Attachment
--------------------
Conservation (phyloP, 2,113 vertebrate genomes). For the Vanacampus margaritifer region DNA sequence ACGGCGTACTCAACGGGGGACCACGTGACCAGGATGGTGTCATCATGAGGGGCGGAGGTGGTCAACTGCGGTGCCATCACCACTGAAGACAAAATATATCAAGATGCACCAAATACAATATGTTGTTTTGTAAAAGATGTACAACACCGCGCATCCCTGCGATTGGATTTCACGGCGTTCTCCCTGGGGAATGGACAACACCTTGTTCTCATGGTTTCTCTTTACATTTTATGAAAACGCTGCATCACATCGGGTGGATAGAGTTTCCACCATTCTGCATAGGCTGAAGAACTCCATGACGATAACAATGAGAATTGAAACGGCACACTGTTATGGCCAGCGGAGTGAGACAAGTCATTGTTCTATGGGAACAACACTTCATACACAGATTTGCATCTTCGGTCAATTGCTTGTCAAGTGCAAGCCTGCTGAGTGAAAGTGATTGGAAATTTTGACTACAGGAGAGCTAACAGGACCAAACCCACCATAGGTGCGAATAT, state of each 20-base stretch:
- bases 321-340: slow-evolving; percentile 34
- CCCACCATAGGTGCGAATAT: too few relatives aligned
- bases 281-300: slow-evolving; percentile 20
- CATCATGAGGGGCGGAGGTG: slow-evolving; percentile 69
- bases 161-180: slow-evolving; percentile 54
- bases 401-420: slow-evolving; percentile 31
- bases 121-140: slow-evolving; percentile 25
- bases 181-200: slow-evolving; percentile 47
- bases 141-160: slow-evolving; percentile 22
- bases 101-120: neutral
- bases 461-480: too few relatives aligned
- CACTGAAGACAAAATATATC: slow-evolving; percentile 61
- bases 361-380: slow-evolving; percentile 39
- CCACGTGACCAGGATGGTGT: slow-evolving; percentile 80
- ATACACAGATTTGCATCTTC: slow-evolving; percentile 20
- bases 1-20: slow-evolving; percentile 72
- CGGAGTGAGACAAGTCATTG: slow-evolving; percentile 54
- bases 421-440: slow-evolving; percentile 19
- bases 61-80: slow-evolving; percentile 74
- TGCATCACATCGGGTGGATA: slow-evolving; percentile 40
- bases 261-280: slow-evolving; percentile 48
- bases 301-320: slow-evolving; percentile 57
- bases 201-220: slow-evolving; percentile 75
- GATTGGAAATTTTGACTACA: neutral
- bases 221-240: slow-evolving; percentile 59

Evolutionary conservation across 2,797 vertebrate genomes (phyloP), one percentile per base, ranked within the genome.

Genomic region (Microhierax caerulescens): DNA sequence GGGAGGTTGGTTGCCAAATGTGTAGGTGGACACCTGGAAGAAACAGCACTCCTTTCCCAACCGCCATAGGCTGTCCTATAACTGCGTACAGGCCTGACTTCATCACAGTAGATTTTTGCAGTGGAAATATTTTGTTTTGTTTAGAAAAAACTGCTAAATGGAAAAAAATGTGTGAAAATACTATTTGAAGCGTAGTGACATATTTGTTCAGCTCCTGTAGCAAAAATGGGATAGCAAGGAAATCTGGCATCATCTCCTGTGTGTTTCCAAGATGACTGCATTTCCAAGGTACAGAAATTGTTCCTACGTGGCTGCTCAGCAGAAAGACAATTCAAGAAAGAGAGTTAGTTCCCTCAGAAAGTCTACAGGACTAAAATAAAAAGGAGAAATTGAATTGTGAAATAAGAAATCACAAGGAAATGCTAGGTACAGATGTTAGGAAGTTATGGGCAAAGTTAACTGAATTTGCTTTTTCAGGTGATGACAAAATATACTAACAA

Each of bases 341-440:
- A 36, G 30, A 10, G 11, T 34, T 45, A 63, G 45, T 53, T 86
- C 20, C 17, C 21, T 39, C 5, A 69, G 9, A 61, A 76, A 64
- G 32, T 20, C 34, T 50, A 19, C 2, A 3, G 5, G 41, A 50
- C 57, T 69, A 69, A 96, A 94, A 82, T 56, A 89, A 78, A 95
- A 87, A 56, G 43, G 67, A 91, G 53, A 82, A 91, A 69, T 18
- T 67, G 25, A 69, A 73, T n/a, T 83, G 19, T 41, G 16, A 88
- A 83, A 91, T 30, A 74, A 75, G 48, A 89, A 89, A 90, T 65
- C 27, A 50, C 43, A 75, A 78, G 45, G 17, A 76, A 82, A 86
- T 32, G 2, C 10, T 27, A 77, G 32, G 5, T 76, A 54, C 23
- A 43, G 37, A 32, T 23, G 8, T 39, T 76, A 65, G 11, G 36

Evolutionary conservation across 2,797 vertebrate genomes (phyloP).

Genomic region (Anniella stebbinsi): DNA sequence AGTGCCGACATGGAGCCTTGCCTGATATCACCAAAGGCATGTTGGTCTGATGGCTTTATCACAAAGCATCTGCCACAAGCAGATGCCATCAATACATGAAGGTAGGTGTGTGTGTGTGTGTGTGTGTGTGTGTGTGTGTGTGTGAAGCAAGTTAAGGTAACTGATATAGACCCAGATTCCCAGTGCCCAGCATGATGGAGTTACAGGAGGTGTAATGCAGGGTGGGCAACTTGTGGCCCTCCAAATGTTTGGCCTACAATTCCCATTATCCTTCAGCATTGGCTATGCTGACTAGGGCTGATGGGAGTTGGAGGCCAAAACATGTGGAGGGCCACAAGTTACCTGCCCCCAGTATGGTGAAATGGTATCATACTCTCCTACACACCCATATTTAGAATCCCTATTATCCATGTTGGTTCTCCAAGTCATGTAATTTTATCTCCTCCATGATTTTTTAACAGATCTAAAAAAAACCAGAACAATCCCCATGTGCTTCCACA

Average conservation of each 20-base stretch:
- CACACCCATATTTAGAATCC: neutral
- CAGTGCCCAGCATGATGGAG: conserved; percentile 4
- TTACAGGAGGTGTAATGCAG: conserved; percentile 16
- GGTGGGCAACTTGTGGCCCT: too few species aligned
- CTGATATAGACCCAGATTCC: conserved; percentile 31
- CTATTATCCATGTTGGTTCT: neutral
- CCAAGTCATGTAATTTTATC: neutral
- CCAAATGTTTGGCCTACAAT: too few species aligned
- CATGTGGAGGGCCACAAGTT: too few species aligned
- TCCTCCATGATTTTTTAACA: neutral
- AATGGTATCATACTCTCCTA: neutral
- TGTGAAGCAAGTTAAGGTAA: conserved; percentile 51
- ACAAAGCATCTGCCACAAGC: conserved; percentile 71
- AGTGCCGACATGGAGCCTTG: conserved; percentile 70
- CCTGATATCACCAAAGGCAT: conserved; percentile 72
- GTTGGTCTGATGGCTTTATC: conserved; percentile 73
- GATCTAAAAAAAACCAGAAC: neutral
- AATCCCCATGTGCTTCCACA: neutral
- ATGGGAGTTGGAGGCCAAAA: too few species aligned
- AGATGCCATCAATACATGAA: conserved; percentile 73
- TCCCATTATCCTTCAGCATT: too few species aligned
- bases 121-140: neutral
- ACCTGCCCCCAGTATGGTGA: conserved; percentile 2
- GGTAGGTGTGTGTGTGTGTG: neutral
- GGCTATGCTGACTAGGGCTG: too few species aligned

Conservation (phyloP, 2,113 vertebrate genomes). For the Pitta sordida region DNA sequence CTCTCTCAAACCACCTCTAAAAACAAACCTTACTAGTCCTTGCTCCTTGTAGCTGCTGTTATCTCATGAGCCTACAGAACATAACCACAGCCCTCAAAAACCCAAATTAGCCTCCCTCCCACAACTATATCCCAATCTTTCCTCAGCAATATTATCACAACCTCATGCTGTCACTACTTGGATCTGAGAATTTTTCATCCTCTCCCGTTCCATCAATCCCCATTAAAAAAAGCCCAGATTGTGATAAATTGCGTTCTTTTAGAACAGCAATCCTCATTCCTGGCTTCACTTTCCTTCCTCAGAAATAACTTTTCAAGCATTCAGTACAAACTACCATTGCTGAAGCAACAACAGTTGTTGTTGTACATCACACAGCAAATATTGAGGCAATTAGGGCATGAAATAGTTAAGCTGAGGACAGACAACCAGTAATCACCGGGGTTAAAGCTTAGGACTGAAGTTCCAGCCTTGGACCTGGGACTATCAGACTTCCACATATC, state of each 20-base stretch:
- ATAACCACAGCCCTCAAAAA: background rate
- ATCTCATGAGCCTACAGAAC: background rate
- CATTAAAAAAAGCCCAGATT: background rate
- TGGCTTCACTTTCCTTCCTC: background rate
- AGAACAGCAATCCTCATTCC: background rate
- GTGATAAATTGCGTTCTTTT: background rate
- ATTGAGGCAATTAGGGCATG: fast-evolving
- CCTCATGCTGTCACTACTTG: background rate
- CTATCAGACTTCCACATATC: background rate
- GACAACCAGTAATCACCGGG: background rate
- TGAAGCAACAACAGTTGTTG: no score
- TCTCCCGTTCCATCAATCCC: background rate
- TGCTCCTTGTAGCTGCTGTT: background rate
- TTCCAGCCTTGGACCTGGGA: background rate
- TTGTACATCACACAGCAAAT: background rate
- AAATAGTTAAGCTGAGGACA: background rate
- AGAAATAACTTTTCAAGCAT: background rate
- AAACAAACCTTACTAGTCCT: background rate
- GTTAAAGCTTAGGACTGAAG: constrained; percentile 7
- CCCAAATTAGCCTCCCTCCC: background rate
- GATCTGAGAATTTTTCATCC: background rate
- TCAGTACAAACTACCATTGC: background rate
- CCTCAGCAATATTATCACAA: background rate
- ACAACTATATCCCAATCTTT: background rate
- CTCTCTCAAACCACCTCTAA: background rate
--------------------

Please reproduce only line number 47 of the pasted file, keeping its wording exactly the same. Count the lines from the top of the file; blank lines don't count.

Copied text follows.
- CTGATATAGACCCAGATTCC: conserved; percentile 31